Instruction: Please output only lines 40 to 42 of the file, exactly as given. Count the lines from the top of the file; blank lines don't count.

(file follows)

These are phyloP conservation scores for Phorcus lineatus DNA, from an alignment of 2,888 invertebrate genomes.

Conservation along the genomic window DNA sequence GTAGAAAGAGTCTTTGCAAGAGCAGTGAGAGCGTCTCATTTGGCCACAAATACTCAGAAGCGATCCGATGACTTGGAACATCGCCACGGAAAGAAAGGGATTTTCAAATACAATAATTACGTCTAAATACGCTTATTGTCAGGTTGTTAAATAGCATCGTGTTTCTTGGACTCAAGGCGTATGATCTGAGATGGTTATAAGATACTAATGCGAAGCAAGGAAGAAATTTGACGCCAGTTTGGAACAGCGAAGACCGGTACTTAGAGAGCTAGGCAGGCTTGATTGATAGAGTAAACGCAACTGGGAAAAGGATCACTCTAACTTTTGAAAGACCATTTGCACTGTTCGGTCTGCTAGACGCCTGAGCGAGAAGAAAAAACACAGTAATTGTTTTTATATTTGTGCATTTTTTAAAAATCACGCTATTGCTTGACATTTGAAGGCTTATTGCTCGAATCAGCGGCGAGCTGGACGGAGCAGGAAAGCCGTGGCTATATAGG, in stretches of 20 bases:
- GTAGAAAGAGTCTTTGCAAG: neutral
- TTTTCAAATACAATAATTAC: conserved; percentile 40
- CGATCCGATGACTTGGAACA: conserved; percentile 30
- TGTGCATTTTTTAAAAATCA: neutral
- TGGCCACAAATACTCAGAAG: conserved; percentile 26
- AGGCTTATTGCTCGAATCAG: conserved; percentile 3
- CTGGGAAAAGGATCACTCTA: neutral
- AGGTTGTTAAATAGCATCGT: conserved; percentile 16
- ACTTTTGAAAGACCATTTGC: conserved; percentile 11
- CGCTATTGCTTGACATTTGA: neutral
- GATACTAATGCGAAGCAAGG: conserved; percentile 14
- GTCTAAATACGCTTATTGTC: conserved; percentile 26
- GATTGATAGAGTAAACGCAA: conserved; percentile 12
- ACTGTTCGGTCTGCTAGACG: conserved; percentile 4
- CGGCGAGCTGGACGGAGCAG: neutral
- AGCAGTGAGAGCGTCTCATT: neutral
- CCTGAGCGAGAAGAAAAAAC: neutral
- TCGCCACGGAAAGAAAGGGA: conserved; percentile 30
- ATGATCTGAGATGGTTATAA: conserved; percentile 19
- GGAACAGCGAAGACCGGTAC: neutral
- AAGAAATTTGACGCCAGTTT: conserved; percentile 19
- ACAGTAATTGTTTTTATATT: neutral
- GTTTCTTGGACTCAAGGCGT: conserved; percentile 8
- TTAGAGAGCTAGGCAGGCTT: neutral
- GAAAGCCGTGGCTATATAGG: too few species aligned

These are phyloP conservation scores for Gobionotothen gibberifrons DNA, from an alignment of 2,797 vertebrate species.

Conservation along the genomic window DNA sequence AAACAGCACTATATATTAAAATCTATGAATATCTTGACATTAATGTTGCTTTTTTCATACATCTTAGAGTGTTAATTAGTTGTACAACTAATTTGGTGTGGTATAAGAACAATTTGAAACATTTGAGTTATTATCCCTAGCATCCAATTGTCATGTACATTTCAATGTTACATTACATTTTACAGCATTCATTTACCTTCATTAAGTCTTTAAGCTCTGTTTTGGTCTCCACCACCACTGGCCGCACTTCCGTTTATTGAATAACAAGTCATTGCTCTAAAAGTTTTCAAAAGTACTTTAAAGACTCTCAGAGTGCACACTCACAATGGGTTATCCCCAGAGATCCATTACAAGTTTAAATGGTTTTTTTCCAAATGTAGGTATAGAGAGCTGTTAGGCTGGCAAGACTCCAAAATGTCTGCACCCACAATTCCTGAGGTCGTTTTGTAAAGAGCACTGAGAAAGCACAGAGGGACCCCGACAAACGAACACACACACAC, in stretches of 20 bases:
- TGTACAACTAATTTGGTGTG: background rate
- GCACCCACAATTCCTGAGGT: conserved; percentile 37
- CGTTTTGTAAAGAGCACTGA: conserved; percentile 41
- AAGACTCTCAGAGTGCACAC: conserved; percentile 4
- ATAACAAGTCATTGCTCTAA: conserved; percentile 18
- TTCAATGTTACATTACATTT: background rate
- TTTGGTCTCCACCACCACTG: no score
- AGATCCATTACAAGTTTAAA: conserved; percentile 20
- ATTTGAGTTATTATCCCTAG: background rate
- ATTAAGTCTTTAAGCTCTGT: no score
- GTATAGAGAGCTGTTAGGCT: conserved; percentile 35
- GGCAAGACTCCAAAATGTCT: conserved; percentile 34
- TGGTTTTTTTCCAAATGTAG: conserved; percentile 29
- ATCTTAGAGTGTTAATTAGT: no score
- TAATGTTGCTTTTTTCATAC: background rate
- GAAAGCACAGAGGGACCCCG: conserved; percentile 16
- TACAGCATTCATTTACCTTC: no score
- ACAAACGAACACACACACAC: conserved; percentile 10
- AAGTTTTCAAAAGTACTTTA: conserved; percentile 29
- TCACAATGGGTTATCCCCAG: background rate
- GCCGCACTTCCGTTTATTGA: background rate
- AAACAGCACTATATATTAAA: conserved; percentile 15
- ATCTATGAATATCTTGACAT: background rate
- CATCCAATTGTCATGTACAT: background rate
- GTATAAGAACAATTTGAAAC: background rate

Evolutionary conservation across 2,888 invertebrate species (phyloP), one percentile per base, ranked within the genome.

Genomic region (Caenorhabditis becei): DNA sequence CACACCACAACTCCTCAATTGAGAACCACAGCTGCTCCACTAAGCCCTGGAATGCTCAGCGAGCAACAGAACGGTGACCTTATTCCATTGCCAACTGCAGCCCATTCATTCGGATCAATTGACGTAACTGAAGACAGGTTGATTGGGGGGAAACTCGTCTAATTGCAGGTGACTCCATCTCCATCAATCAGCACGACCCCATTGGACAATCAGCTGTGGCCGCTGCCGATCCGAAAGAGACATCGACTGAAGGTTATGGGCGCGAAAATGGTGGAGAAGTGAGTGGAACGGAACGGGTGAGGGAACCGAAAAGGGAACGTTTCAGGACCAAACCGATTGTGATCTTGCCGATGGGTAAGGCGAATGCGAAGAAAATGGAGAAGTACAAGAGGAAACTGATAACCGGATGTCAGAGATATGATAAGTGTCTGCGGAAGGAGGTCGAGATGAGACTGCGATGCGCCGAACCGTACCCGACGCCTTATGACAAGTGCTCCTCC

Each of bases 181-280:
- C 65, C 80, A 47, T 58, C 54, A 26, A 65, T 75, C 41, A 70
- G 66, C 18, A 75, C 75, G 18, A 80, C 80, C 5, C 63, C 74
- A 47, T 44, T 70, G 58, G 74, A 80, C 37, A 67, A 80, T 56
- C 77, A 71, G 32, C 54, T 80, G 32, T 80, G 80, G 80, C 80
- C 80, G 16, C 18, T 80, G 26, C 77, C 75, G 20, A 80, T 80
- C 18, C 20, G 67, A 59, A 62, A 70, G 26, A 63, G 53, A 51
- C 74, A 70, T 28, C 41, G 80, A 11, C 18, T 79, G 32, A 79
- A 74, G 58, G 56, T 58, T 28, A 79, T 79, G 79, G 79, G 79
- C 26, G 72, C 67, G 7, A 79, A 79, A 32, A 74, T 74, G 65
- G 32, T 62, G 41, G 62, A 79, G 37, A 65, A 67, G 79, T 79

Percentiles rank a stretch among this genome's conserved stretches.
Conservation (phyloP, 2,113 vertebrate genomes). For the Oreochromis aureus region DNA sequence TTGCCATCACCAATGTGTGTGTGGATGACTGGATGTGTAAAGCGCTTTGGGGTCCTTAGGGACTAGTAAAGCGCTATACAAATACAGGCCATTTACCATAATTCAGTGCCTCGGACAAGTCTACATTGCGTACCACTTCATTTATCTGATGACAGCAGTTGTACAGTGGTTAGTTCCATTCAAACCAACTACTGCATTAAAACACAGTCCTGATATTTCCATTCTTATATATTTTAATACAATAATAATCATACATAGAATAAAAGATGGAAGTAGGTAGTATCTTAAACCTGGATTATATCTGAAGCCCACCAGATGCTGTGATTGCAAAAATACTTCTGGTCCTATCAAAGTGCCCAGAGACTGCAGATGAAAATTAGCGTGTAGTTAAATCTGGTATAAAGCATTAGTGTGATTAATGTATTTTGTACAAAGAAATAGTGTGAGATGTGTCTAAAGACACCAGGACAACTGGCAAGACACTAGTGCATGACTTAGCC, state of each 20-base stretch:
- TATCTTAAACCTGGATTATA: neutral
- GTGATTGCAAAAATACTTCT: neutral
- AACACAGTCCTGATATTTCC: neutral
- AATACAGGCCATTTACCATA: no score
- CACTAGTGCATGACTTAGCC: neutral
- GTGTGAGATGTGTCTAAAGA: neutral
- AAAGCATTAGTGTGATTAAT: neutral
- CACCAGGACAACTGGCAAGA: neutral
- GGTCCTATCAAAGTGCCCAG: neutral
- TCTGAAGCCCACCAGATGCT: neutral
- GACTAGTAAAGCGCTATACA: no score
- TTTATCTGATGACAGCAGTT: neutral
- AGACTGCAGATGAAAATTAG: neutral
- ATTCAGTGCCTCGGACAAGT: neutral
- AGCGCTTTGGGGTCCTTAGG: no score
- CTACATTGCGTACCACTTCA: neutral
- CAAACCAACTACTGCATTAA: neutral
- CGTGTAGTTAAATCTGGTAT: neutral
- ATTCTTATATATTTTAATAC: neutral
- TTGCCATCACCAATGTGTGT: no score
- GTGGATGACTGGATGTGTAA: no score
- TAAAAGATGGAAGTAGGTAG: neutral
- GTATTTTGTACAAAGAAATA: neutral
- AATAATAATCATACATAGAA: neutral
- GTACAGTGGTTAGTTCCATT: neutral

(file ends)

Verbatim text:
- GTATAGAGAGCTGTTAGGCT: conserved; percentile 35
- GGCAAGACTCCAAAATGTCT: conserved; percentile 34
- TGGTTTTTTTCCAAATGTAG: conserved; percentile 29